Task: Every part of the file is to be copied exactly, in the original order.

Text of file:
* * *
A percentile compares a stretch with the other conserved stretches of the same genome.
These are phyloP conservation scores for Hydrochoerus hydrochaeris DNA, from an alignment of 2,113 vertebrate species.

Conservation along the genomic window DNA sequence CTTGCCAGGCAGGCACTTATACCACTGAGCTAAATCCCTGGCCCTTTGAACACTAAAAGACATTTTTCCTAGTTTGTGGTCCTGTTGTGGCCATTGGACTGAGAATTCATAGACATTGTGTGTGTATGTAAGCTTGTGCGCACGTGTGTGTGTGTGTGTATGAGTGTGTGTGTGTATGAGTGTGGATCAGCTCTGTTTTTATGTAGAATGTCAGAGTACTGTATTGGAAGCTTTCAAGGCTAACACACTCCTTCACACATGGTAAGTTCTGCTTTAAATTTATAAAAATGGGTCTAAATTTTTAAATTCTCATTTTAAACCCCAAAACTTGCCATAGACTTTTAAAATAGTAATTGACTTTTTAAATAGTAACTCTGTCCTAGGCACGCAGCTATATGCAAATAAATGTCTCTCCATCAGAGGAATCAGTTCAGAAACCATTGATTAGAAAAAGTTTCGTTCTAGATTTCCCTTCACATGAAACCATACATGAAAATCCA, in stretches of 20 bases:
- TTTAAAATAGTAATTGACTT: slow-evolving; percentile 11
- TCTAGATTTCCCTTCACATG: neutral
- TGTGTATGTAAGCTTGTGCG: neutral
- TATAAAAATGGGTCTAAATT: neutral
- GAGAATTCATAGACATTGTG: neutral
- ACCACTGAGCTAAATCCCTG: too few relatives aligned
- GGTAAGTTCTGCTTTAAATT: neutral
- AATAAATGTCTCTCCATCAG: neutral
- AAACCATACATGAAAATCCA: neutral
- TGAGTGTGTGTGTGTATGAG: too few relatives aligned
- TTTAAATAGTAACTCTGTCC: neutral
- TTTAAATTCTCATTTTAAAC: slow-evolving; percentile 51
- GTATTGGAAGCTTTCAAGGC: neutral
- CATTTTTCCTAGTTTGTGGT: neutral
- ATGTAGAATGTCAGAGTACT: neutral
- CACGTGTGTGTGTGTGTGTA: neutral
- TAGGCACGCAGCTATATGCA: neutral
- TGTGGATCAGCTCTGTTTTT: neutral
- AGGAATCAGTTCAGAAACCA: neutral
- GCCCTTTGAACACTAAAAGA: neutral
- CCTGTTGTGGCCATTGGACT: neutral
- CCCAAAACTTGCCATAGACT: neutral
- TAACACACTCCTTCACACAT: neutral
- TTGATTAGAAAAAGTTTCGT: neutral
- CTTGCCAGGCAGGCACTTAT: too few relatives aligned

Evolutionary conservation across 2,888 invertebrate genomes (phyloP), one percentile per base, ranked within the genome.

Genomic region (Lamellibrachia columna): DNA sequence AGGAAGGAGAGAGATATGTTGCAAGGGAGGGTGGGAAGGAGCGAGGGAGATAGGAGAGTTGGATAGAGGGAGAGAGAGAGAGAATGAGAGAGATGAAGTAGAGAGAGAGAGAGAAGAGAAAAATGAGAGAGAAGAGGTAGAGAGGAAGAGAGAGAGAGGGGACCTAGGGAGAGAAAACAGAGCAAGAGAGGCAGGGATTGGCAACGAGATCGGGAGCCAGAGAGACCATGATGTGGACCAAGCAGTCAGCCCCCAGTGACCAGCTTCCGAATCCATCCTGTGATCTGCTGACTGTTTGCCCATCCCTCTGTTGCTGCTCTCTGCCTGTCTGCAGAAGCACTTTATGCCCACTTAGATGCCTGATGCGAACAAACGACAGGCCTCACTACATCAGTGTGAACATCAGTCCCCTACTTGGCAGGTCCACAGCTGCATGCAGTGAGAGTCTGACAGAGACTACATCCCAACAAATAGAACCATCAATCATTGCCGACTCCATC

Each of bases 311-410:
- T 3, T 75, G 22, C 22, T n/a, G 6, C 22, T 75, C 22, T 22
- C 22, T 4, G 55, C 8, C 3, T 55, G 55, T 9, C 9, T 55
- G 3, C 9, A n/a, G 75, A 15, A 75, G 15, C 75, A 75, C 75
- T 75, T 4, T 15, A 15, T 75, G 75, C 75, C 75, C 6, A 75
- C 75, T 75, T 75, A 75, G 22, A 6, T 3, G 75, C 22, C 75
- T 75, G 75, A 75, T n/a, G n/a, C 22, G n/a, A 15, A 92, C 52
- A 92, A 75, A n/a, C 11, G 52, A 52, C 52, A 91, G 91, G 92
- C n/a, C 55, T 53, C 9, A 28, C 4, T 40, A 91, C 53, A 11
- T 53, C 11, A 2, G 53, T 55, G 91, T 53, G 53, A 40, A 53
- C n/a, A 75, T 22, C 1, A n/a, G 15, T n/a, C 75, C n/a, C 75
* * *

A percentile compares a stretch with the other conserved stretches of the same genome.
These are phyloP conservation scores for Hydrochoerus hydrochaeris DNA, from an alignment of 2,113 vertebrate species.

Conservation along the genomic window DNA sequence CTTGCCAGGCAGGCACTTATACCACTGAGCTAAATCCCTGGCCCTTTGAACACTAAAAGACATTTTTCCTAGTTTGTGGTCCTGTTGTGGCCATTGGACTGAGAATTCATAGACATTGTGTGTGTATGTAAGCTTGTGCGCACGTGTGTGTGTGTGTGTATGAGTGTGTGTGTGTATGAGTGTGGATCAGCTCTGTTTTTATGTAGAATGTCAGAGTACTGTATTGGAAGCTTTCAAGGCTAACACACTCCTTCACACATGGTAAGTTCTGCTTTAAATTTATAAAAATGGGTCTAAATTTTTAAATTCTCATTTTAAACCCCAAAACTTGCCATAGACTTTTAAAATAGTAATTGACTTTTTAAATAGTAACTCTGTCCTAGGCACGCAGCTATATGCAAATAAATGTCTCTCCATCAGAGGAATCAGTTCAGAAACCATTGATTAGAAAAAGTTTCGTTCTAGATTTCCCTTCACATGAAACCATACATGAAAATCCA, in stretches of 20 bases:
- TTTAAAATAGTAATTGACTT: slow-evolving; percentile 11
- TCTAGATTTCCCTTCACATG: neutral
- TGTGTATGTAAGCTTGTGCG: neutral
- TATAAAAATGGGTCTAAATT: neutral
- GAGAATTCATAGACATTGTG: neutral
- ACCACTGAGCTAAATCCCTG: too few relatives aligned
- GGTAAGTTCTGCTTTAAATT: neutral
- AATAAATGTCTCTCCATCAG: neutral
- AAACCATACATGAAAATCCA: neutral
- TGAGTGTGTGTGTGTATGAG: too few relatives aligned
- TTTAAATAGTAACTCTGTCC: neutral
- TTTAAATTCTCATTTTAAAC: slow-evolving; percentile 51
- GTATTGGAAGCTTTCAAGGC: neutral
- CATTTTTCCTAGTTTGTGGT: neutral
- ATGTAGAATGTCAGAGTACT: neutral
- CACGTGTGTGTGTGTGTGTA: neutral
- TAGGCACGCAGCTATATGCA: neutral
- TGTGGATCAGCTCTGTTTTT: neutral
- AGGAATCAGTTCAGAAACCA: neutral
- GCCCTTTGAACACTAAAAGA: neutral
- CCTGTTGTGGCCATTGGACT: neutral
- CCCAAAACTTGCCATAGACT: neutral
- TAACACACTCCTTCACACAT: neutral
- TTGATTAGAAAAAGTTTCGT: neutral
- CTTGCCAGGCAGGCACTTAT: too few relatives aligned

Evolutionary conservation across 2,888 invertebrate genomes (phyloP), one percentile per base, ranked within the genome.

Genomic region (Lamellibrachia columna): DNA sequence AGGAAGGAGAGAGATATGTTGCAAGGGAGGGTGGGAAGGAGCGAGGGAGATAGGAGAGTTGGATAGAGGGAGAGAGAGAGAGAATGAGAGAGATGAAGTAGAGAGAGAGAGAGAAGAGAAAAATGAGAGAGAAGAGGTAGAGAGGAAGAGAGAGAGAGGGGACCTAGGGAGAGAAAACAGAGCAAGAGAGGCAGGGATTGGCAACGAGATCGGGAGCCAGAGAGACCATGATGTGGACCAAGCAGTCAGCCCCCAGTGACCAGCTTCCGAATCCATCCTGTGATCTGCTGACTGTTTGCCCATCCCTCTGTTGCTGCTCTCTGCCTGTCTGCAGAAGCACTTTATGCCCACTTAGATGCCTGATGCGAACAAACGACAGGCCTCACTACATCAGTGTGAACATCAGTCCCCTACTTGGCAGGTCCACAGCTGCATGCAGTGAGAGTCTGACAGAGACTACATCCCAACAAATAGAACCATCAATCATTGCCGACTCCATC

Each of bases 311-410:
- T 3, T 75, G 22, C 22, T n/a, G 6, C 22, T 75, C 22, T 22
- C 22, T 4, G 55, C 8, C 3, T 55, G 55, T 9, C 9, T 55
- G 3, C 9, A n/a, G 75, A 15, A 75, G 15, C 75, A 75, C 75
- T 75, T 4, T 15, A 15, T 75, G 75, C 75, C 75, C 6, A 75
- C 75, T 75, T 75, A 75, G 22, A 6, T 3, G 75, C 22, C 75
- T 75, G 75, A 75, T n/a, G n/a, C 22, G n/a, A 15, A 92, C 52
- A 92, A 75, A n/a, C 11, G 52, A 52, C 52, A 91, G 91, G 92
- C n/a, C 55, T 53, C 9, A 28, C 4, T 40, A 91, C 53, A 11
- T 53, C 11, A 2, G 53, T 55, G 91, T 53, G 53, A 40, A 53
- C n/a, A 75, T 22, C 1, A n/a, G 15, T n/a, C 75, C n/a, C 75